As the deadline for achieving the Sustainable Development Goals approaches, it is crucial to harness potential of the private sector in helping to fulfil these goals. However, we must also remain diligent in balancing the respective roles of all players.
Recent years have seen an increased global concern over the impact of current economic development upon the health of our people and planet. In response to these concerns, the Sustainable Development Goals (SDGs), were set out by the United Nations in 2015 and adopted by all UN member states. The 17 Goals provide a framework to guide a transition to a more sustainable and equitable future, and their associated targets offer a comprehensive and concrete goal to reach by 2030. Although qualms over a lack of a common framework may now be soothed, setting these goals was only the first step – achieving the SDGs by 2030 will be challenging, and requires bold, swift, and well-informed action.
Many actors involved in the fulfilment of these goals have come to realize, along with the relative lack of funding from the public sector, that harnessing financial capabilities of businesses is key to achieving the SDGs. This recognition of role of the private sector in fulfilling the SDGs represents a paradigm shift in comparison to previous strategies, which typically relied heavily on the public sector. This shift also reflects the prominent role that businesses have come to play in our everyday lives. The private sector provides 90% of employment to those in the developing world, and play a role in providing critical goods and services. Businesses can also be key in disseminating knowledge, best practices, and expertise to various players. Sceptics of the private sector may attempt to negate the need to involve the private sector in development, but in reality, businesses play a crucial role in shaping our institutions and socio-economic contexts.
The relationship between business and development is symbiotic; just as development will benefit from harnessing the financial capacities of the private sector, so too, will aligning business models to the SDGs be beneficial for corporations. A recent report by the Business & Sustainable Development Commission (January 2017), estimated that the alignment of businesses to the SDGs could provide 12$ trillion in savings and revenue ‘across four sectors by 2030: energy, cities, food and agriculture, and health and well-being.’ The same report estimated that the alignment of business strategies with these four sectors could create 380 million new jobs worldwide.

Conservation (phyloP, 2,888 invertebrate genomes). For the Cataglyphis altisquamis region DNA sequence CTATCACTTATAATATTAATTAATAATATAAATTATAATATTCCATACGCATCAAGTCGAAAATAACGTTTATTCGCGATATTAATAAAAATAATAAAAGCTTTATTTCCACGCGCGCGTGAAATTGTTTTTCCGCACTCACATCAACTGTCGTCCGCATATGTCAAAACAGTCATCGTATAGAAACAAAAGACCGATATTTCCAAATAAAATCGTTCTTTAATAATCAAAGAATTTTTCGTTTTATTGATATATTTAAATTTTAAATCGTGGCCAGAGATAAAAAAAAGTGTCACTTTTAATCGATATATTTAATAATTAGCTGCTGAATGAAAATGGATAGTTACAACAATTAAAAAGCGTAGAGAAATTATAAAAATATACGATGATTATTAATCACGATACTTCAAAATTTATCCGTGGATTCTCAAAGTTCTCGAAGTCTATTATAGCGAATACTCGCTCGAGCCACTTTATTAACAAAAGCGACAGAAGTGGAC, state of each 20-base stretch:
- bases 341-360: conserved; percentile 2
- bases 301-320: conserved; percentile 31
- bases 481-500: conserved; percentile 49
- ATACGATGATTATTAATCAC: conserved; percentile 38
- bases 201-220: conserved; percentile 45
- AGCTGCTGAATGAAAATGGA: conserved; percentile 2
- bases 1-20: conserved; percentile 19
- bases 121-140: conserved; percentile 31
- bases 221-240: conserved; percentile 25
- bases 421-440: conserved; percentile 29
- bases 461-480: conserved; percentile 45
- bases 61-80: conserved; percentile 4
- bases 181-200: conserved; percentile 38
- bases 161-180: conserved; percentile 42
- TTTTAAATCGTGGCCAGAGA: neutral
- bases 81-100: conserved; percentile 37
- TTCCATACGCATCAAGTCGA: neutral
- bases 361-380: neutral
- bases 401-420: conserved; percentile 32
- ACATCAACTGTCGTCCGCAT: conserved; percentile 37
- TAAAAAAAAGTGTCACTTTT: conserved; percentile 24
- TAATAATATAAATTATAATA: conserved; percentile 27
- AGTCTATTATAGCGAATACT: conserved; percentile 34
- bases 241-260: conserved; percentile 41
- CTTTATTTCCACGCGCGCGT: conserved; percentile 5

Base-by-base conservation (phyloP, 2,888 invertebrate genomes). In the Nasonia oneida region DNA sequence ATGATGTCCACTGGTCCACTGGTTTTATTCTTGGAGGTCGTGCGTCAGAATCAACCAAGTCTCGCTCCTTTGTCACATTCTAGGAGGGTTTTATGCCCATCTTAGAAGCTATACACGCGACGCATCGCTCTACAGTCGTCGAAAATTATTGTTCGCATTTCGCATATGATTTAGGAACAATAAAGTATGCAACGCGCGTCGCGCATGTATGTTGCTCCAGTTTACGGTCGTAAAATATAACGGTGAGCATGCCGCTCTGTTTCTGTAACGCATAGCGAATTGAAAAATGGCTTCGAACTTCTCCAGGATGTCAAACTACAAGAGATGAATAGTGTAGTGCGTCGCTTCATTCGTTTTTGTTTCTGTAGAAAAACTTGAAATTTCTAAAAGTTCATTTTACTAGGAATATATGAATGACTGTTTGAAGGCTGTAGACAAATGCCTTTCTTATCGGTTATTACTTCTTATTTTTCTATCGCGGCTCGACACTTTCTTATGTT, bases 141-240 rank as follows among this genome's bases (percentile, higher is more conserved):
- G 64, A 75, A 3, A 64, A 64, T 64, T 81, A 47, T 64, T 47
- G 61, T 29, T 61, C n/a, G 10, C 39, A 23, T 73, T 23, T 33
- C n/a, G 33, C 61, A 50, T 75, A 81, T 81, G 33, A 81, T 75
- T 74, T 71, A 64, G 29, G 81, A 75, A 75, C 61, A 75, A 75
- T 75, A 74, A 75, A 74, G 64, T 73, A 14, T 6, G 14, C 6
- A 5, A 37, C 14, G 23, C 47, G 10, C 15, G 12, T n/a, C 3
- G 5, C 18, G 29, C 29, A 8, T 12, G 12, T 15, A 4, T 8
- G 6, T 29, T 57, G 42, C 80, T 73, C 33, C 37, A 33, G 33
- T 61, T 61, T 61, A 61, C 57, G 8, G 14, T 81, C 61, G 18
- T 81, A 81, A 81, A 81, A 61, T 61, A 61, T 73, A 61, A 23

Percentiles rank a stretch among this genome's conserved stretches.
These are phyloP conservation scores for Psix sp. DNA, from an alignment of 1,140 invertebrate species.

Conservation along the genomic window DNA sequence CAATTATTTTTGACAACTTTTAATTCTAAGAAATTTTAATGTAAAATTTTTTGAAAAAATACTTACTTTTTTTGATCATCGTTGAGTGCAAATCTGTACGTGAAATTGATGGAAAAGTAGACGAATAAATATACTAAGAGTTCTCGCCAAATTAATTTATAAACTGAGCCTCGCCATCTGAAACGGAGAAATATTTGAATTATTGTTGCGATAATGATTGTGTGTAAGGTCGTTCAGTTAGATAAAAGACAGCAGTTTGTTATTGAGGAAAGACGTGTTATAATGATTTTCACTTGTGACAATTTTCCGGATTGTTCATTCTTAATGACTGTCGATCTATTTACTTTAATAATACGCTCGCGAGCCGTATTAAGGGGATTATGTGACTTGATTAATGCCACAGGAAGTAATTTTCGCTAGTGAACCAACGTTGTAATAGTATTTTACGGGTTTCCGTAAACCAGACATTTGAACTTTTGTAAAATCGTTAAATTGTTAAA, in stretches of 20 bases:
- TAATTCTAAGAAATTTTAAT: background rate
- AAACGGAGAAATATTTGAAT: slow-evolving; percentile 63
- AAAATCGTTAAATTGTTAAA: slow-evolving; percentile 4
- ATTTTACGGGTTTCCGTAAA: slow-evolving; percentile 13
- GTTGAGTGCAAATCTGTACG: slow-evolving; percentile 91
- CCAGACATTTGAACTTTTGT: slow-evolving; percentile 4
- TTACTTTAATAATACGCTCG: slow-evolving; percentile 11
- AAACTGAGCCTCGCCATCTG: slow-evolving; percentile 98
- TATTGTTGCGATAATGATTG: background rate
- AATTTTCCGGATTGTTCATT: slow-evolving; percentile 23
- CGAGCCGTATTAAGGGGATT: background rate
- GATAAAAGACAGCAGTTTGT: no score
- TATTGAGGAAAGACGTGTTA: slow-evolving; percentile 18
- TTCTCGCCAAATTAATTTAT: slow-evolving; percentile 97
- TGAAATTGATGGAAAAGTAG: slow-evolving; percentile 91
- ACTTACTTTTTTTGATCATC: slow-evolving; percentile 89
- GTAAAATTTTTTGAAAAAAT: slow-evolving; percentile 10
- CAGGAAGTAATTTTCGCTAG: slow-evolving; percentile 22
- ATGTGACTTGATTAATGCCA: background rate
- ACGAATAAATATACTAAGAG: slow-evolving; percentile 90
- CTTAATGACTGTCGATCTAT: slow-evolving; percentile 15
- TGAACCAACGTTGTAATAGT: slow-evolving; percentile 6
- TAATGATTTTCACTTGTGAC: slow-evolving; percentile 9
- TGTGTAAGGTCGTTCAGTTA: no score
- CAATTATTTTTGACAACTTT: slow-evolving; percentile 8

Creating a synergy between business strategies and the SDGs is also relevant given the importance of investor interests and consumer behaviour in shaping the actions of businesses. A recent article by the World Economic Forum noted that investors are increasingly taking environmental, social and governance (ESG) factors into account when making investment decisions, and it is clear that increased consumer concern over the sources and supply chains of their products have shaped the ethical behaviours and values of many businesses. However, it is true that the involvement of business in development does not come without risks – financial gain as the ultimate goal of businesses can make their values and objectives questionable, and certain experiences of private sector involvement in traditionally public sector affairs have provided bad press for the former. Including the private sector is undeniably necessary, and involves a sensitive balancing act between supporting public institutions, whilst not overshadowing them.
An illustration of the potential of multi-stakeholder partnerships between businesses, the government, CSOs, and citizens, is exemplified by a fruitful partnership developed in the city of Jakarta. This city is facing dire consequences of climate change and poor urban planning: 26.86% of Jakarta could be covered in seawater by 2025, according to the Bandung Institute of Technology (ITB). Poor regulation has caused over usage of groundwater supplies, causing the city itself to sink, and a lack of green areas to absorb excess water flow has aggravated the situation. The situation clearly involves a myriad of problems, and a solution, therefore, would necessitate a myriad of actors to sustain a multi-faceted solution.
In response, the Human Cities Coalition was created in 2016, aiming to tackle SDG 11: ‘make cities and human settlements inclusive, safe, resilient and sustainable’. The Coalition involves individuals from the private sector, the government, and CSOs, and constitutes platform created to face these problems collectively, coordinating a response. The ‘grand design slum improvement’ project was initiated in the first half of 2018, and has been described as a PPPP: ‘public-private-people-partnership’. The initiative is successfully improving the lives of slum dwellers, and a government official recently expressed support for this positive partnership:
‘It is only through this (public-private) collaboration that we can create meaningful changes that provide meaningful solutions for the city’.
In all, the involvement of many actors in the fight to fulfil the Sustainable Development Goals is crucial. Given the right balance, the role of the private sector will not undermine the respective and crucial roles of governments, civil society organizations, and other local and global actors. A holistic and integrated approach to fulfilling the SDGs, which recognizes the relative roles of a multitude of players, will constitute the most effective way to fulfil the goals by 2030, and create a better world for current and future generations.
Photo: Human Cities Coalition (HCC)